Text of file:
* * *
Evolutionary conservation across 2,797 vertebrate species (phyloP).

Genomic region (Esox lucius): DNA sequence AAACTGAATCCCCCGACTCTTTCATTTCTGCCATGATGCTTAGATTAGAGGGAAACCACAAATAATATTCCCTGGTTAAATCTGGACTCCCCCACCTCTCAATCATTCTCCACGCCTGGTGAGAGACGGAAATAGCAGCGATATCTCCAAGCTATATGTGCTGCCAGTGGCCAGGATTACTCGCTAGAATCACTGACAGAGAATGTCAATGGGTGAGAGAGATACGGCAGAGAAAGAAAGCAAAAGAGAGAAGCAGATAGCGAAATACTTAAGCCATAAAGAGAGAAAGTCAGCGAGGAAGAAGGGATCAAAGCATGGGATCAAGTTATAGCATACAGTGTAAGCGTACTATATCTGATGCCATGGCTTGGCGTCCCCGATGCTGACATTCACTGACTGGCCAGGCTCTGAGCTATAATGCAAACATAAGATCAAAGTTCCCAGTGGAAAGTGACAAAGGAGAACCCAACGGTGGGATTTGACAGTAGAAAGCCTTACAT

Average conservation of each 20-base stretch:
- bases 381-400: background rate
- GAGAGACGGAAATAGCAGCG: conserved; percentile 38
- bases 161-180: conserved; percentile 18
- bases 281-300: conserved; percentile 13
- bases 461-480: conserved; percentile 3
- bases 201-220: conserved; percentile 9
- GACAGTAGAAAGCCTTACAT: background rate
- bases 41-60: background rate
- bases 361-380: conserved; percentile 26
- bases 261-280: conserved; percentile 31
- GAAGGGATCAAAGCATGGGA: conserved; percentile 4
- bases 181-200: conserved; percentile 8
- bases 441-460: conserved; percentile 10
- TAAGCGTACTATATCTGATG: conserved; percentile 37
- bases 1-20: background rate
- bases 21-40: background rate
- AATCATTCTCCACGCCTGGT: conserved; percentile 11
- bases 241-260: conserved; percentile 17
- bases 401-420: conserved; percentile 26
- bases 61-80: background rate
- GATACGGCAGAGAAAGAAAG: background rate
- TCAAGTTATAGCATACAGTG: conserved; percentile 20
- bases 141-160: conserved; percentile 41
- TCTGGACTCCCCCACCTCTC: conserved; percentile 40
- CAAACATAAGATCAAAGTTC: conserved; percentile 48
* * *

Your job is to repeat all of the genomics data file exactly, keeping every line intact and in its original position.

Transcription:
Evolutionary conservation across 2,797 vertebrate species (phyloP).

Genomic region (Esox lucius): DNA sequence AAACTGAATCCCCCGACTCTTTCATTTCTGCCATGATGCTTAGATTAGAGGGAAACCACAAATAATATTCCCTGGTTAAATCTGGACTCCCCCACCTCTCAATCATTCTCCACGCCTGGTGAGAGACGGAAATAGCAGCGATATCTCCAAGCTATATGTGCTGCCAGTGGCCAGGATTACTCGCTAGAATCACTGACAGAGAATGTCAATGGGTGAGAGAGATACGGCAGAGAAAGAAAGCAAAAGAGAGAAGCAGATAGCGAAATACTTAAGCCATAAAGAGAGAAAGTCAGCGAGGAAGAAGGGATCAAAGCATGGGATCAAGTTATAGCATACAGTGTAAGCGTACTATATCTGATGCCATGGCTTGGCGTCCCCGATGCTGACATTCACTGACTGGCCAGGCTCTGAGCTATAATGCAAACATAAGATCAAAGTTCCCAGTGGAAAGTGACAAAGGAGAACCCAACGGTGGGATTTGACAGTAGAAAGCCTTACAT

Average conservation of each 20-base stretch:
- bases 381-400: background rate
- GAGAGACGGAAATAGCAGCG: conserved; percentile 38
- bases 161-180: conserved; percentile 18
- bases 281-300: conserved; percentile 13
- bases 461-480: conserved; percentile 3
- bases 201-220: conserved; percentile 9
- GACAGTAGAAAGCCTTACAT: background rate
- bases 41-60: background rate
- bases 361-380: conserved; percentile 26
- bases 261-280: conserved; percentile 31
- GAAGGGATCAAAGCATGGGA: conserved; percentile 4
- bases 181-200: conserved; percentile 8
- bases 441-460: conserved; percentile 10
- TAAGCGTACTATATCTGATG: conserved; percentile 37
- bases 1-20: background rate
- bases 21-40: background rate
- AATCATTCTCCACGCCTGGT: conserved; percentile 11
- bases 241-260: conserved; percentile 17
- bases 401-420: conserved; percentile 26
- bases 61-80: background rate
- GATACGGCAGAGAAAGAAAG: background rate
- TCAAGTTATAGCATACAGTG: conserved; percentile 20
- bases 141-160: conserved; percentile 41
- TCTGGACTCCCCCACCTCTC: conserved; percentile 40
- CAAACATAAGATCAAAGTTC: conserved; percentile 48